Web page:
In 2012 Kappe’s research group reported the microwave-assisted continuous-flow synthesis of anilines from nitroarenes using hydrazine as reducing agent and iron oxide nanocrystals as the catalyst . This methodology ensured fast transformations (2 to 8 minutes) of a wide number of substrates and was extended to large scale preparation of pharmaceutically relevant anilines . However, this procedure required harsh reaction conditions (T = 150 °C), is limited to aromatic substrates and could not be applied to compounds bearing ketones or aldehydes as functional groups.
In the present work we provide an alternative continuous-flow metal-free methodology for the synthesis of both aliphatic and aromatic amines, which requires inexpensive reagents, mild and fast reaction conditions (25 °C, 5 minutes), and a very simple and user-friendly reaction set-up.
In our methodology, a nitro derivative is reacted with commercially available HSiCl3 in the presence of a tertiary base (typically Hünig’s base) in an organic solvent (typically CH2Cl2, although CH3CN affords comparable results). The continuous-flow reduction of 4-nitrobenzophenone (1a) was chosen as model reaction. A syringe pump equipped with two gas-tight 2.5 mL syringes was used to feed the reagents into a 0.5 mL PTFE reactor (i.d. = 0.58 mm, l = 189 cm) through a T-junction (syringe A: 0.8 M solution of HSiCl3 in CH2Cl2; syringe B: 0.2 M solution of 1a in CH2Cl2, Hünig’s base 6 equiv, Scheme 1).
The outcome of the reactor was collected into a flask containing 10% NaOH solution in order to quench the reaction. After phase separation the crude reaction mixture was analyzed by 1H NMR to determine the conversion. When the reaction reached a full conversion (>98%) no further purification step was required and the aniline was recovered as clean product after simple concentration of the organic phase and extraction with ethyl acetate. A screening of flow rates was initially performed and the results are reported in Table 1.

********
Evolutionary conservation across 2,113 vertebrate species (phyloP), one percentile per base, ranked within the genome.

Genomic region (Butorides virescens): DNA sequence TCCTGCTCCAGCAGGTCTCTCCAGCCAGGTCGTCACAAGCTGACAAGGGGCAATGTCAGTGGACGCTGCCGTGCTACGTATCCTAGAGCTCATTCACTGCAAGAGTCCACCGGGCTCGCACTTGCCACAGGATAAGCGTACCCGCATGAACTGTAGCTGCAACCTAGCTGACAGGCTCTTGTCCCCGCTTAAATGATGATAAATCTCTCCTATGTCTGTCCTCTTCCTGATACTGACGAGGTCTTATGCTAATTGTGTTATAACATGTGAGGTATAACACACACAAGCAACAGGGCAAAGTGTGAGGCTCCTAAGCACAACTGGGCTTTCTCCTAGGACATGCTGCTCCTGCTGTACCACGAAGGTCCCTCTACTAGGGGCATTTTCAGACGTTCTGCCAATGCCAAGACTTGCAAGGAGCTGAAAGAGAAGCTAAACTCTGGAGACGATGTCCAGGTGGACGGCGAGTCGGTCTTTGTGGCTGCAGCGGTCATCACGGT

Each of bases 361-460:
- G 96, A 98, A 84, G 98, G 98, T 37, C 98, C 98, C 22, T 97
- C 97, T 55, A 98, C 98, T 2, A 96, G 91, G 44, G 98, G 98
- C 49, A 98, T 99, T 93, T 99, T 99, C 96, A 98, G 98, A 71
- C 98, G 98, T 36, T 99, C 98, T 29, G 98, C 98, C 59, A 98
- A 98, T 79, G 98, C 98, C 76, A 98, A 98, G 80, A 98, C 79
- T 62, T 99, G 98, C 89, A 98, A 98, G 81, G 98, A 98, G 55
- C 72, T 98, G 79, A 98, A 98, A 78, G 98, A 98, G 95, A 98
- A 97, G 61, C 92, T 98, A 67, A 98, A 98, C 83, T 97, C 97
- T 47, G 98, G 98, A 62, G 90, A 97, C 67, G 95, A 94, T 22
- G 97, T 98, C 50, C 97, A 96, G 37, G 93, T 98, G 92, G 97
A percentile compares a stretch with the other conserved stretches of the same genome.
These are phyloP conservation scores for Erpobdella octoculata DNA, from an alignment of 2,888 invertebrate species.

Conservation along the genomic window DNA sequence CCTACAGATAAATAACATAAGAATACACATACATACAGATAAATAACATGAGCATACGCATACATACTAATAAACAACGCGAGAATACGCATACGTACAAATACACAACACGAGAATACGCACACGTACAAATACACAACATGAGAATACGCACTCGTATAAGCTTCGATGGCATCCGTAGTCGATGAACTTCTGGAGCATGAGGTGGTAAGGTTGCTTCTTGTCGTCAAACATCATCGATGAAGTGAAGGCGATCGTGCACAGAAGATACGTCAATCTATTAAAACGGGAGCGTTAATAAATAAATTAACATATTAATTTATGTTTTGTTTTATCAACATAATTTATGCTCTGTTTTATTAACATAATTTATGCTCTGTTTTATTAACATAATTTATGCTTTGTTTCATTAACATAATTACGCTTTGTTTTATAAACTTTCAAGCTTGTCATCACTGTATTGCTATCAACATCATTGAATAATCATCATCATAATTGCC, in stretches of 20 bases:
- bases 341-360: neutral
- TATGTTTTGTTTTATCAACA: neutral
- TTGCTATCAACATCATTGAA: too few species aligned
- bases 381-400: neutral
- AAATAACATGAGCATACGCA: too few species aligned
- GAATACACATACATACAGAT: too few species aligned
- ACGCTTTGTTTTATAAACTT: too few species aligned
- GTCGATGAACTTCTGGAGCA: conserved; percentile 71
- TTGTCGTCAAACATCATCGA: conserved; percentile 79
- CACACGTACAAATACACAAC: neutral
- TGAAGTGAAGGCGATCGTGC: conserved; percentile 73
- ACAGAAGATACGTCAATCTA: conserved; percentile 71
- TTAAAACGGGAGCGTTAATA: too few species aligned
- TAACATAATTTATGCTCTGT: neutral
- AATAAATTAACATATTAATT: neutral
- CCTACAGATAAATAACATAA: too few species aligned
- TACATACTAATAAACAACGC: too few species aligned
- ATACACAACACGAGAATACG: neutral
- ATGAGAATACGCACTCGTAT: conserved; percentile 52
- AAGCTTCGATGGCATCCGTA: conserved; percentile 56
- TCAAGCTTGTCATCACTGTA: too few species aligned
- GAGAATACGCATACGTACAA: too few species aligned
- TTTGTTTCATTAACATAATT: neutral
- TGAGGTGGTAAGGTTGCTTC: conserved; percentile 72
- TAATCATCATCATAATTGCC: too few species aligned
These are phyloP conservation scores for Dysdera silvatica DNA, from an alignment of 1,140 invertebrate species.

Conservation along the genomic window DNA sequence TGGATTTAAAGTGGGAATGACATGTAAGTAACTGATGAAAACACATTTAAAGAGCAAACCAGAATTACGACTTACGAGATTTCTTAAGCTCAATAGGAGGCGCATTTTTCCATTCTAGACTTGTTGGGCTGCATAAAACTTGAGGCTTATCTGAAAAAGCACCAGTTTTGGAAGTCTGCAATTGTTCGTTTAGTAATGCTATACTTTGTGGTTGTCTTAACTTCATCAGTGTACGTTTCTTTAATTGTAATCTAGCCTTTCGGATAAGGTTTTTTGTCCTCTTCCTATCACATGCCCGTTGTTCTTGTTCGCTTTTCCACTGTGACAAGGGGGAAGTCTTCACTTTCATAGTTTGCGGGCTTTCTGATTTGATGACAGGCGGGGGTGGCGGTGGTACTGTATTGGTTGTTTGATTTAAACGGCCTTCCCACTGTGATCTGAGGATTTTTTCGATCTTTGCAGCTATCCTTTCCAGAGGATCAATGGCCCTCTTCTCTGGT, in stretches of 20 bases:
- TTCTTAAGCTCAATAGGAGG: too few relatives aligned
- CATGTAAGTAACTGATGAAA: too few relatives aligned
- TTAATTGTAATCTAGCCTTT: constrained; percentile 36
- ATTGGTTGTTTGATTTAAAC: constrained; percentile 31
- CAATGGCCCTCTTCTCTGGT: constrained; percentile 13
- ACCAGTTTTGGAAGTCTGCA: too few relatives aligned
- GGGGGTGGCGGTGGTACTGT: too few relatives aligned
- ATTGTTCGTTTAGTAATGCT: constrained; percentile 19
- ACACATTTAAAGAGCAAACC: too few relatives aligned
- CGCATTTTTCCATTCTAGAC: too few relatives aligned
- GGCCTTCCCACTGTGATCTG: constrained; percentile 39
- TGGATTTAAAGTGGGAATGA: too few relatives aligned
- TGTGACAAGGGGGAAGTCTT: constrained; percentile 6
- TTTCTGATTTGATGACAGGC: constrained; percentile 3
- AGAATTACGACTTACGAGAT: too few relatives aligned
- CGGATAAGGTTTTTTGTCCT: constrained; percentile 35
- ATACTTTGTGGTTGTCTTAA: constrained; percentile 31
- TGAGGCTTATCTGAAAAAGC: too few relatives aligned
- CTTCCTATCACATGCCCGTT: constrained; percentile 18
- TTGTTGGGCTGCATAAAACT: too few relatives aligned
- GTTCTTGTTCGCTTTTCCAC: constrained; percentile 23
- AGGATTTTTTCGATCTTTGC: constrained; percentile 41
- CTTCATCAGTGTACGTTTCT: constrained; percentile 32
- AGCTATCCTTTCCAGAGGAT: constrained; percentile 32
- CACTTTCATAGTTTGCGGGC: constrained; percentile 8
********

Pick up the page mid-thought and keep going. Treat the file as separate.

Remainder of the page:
Table 1: Screening of reaction conditions.
|Residence time (min)||Conversion (%)b|
aReaction performed using a 0.2 M solution of Ar-NO2 (0.6 mmol) in CH2Cl2, HSiCl3 (4 equiv), Hünig’s base (6 equiv) at room temperature; breaction conversion determined by NMR of the crude; isolated yields in parentheses; creaction performed in a 5 mL PTFE reactor; dreaction performed using TEA as a base.
As data show, the reaction is very fast and a complete conversion of nitroarene 1a to aniline 2a was achieved with very short residence times (10, 5 and 2.5 min, Table 1, entries 1–3). With a 1.2 minutes residence time, 91% conversion was reached. The faster reaction in the flow process compared to the batch one (5 minute vs 18 hours ) can be partially attributed to the higher reaction temperature: the flow reaction can be performed at 25 °C while the batch reaction required a cooling to 0 °C, at least at the beginning of the reaction (the first few hours).
Having demonstrated that the flow transformation is very fast we next explored reaction scale-up employing a bigger flow reactor (5 mL PTFE reactor, i.d. = 2.54 mm, l = 100 cm), in order to increase the productivity of the process.